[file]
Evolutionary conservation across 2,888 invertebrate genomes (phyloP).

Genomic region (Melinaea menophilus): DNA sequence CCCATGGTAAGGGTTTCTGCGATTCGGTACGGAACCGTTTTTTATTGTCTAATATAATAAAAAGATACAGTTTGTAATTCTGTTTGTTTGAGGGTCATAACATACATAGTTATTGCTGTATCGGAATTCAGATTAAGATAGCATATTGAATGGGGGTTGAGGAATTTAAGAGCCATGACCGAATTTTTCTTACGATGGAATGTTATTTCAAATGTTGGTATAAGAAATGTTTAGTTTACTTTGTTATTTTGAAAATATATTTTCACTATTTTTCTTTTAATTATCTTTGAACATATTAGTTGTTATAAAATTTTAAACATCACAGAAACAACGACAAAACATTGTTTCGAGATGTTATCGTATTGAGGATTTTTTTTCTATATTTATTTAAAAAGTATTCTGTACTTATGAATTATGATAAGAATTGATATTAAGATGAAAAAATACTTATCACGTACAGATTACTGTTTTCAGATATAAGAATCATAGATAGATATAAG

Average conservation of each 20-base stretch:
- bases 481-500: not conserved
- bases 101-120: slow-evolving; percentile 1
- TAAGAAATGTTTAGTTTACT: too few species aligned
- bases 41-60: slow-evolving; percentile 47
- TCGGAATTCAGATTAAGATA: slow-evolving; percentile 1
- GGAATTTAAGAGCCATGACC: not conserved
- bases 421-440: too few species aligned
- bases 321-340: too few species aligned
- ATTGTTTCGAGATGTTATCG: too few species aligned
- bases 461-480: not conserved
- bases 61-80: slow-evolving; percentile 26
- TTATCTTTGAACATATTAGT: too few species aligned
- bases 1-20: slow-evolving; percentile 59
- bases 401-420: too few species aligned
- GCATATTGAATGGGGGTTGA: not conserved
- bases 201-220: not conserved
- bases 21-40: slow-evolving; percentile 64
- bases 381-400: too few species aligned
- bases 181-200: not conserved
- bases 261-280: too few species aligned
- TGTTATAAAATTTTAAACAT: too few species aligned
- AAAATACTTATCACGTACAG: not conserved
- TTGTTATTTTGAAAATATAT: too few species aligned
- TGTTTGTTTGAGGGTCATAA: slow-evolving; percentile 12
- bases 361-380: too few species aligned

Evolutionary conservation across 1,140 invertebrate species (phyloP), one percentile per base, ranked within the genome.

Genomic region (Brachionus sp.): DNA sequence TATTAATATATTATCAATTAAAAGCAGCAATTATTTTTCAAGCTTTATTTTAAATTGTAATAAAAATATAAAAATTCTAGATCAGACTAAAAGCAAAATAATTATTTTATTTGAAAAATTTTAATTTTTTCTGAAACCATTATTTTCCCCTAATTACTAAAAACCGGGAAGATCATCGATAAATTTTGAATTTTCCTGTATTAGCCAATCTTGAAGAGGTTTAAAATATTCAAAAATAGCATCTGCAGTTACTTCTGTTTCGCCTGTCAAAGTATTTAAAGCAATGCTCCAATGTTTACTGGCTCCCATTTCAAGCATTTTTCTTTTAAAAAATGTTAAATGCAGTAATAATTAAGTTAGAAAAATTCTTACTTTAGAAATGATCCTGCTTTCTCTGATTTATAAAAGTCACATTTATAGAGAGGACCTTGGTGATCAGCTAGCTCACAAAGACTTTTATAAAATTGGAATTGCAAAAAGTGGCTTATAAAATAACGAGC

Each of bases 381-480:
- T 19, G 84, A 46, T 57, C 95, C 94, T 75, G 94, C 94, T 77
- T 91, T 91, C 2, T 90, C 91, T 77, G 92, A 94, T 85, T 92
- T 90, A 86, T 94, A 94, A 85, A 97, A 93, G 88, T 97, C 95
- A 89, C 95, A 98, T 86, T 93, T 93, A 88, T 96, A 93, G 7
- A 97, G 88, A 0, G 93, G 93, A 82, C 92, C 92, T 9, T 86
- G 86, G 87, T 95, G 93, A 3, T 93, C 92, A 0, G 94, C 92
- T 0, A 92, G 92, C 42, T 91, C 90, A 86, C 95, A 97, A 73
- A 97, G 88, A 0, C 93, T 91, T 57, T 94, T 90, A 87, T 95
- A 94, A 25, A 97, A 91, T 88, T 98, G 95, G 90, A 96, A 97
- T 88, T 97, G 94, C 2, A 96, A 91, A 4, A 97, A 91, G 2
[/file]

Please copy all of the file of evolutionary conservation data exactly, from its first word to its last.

Evolutionary conservation across 2,888 invertebrate genomes (phyloP).

Genomic region (Melinaea menophilus): DNA sequence CCCATGGTAAGGGTTTCTGCGATTCGGTACGGAACCGTTTTTTATTGTCTAATATAATAAAAAGATACAGTTTGTAATTCTGTTTGTTTGAGGGTCATAACATACATAGTTATTGCTGTATCGGAATTCAGATTAAGATAGCATATTGAATGGGGGTTGAGGAATTTAAGAGCCATGACCGAATTTTTCTTACGATGGAATGTTATTTCAAATGTTGGTATAAGAAATGTTTAGTTTACTTTGTTATTTTGAAAATATATTTTCACTATTTTTCTTTTAATTATCTTTGAACATATTAGTTGTTATAAAATTTTAAACATCACAGAAACAACGACAAAACATTGTTTCGAGATGTTATCGTATTGAGGATTTTTTTTCTATATTTATTTAAAAAGTATTCTGTACTTATGAATTATGATAAGAATTGATATTAAGATGAAAAAATACTTATCACGTACAGATTACTGTTTTCAGATATAAGAATCATAGATAGATATAAG

Average conservation of each 20-base stretch:
- bases 481-500: not conserved
- bases 101-120: slow-evolving; percentile 1
- TAAGAAATGTTTAGTTTACT: too few species aligned
- bases 41-60: slow-evolving; percentile 47
- TCGGAATTCAGATTAAGATA: slow-evolving; percentile 1
- GGAATTTAAGAGCCATGACC: not conserved
- bases 421-440: too few species aligned
- bases 321-340: too few species aligned
- ATTGTTTCGAGATGTTATCG: too few species aligned
- bases 461-480: not conserved
- bases 61-80: slow-evolving; percentile 26
- TTATCTTTGAACATATTAGT: too few species aligned
- bases 1-20: slow-evolving; percentile 59
- bases 401-420: too few species aligned
- GCATATTGAATGGGGGTTGA: not conserved
- bases 201-220: not conserved
- bases 21-40: slow-evolving; percentile 64
- bases 381-400: too few species aligned
- bases 181-200: not conserved
- bases 261-280: too few species aligned
- TGTTATAAAATTTTAAACAT: too few species aligned
- AAAATACTTATCACGTACAG: not conserved
- TTGTTATTTTGAAAATATAT: too few species aligned
- TGTTTGTTTGAGGGTCATAA: slow-evolving; percentile 12
- bases 361-380: too few species aligned

Evolutionary conservation across 1,140 invertebrate species (phyloP), one percentile per base, ranked within the genome.

Genomic region (Brachionus sp.): DNA sequence TATTAATATATTATCAATTAAAAGCAGCAATTATTTTTCAAGCTTTATTTTAAATTGTAATAAAAATATAAAAATTCTAGATCAGACTAAAAGCAAAATAATTATTTTATTTGAAAAATTTTAATTTTTTCTGAAACCATTATTTTCCCCTAATTACTAAAAACCGGGAAGATCATCGATAAATTTTGAATTTTCCTGTATTAGCCAATCTTGAAGAGGTTTAAAATATTCAAAAATAGCATCTGCAGTTACTTCTGTTTCGCCTGTCAAAGTATTTAAAGCAATGCTCCAATGTTTACTGGCTCCCATTTCAAGCATTTTTCTTTTAAAAAATGTTAAATGCAGTAATAATTAAGTTAGAAAAATTCTTACTTTAGAAATGATCCTGCTTTCTCTGATTTATAAAAGTCACATTTATAGAGAGGACCTTGGTGATCAGCTAGCTCACAAAGACTTTTATAAAATTGGAATTGCAAAAAGTGGCTTATAAAATAACGAGC

Each of bases 381-480:
- T 19, G 84, A 46, T 57, C 95, C 94, T 75, G 94, C 94, T 77
- T 91, T 91, C 2, T 90, C 91, T 77, G 92, A 94, T 85, T 92
- T 90, A 86, T 94, A 94, A 85, A 97, A 93, G 88, T 97, C 95
- A 89, C 95, A 98, T 86, T 93, T 93, A 88, T 96, A 93, G 7
- A 97, G 88, A 0, G 93, G 93, A 82, C 92, C 92, T 9, T 86
- G 86, G 87, T 95, G 93, A 3, T 93, C 92, A 0, G 94, C 92
- T 0, A 92, G 92, C 42, T 91, C 90, A 86, C 95, A 97, A 73
- A 97, G 88, A 0, C 93, T 91, T 57, T 94, T 90, A 87, T 95
- A 94, A 25, A 97, A 91, T 88, T 98, G 95, G 90, A 96, A 97
- T 88, T 97, G 94, C 2, A 96, A 91, A 4, A 97, A 91, G 2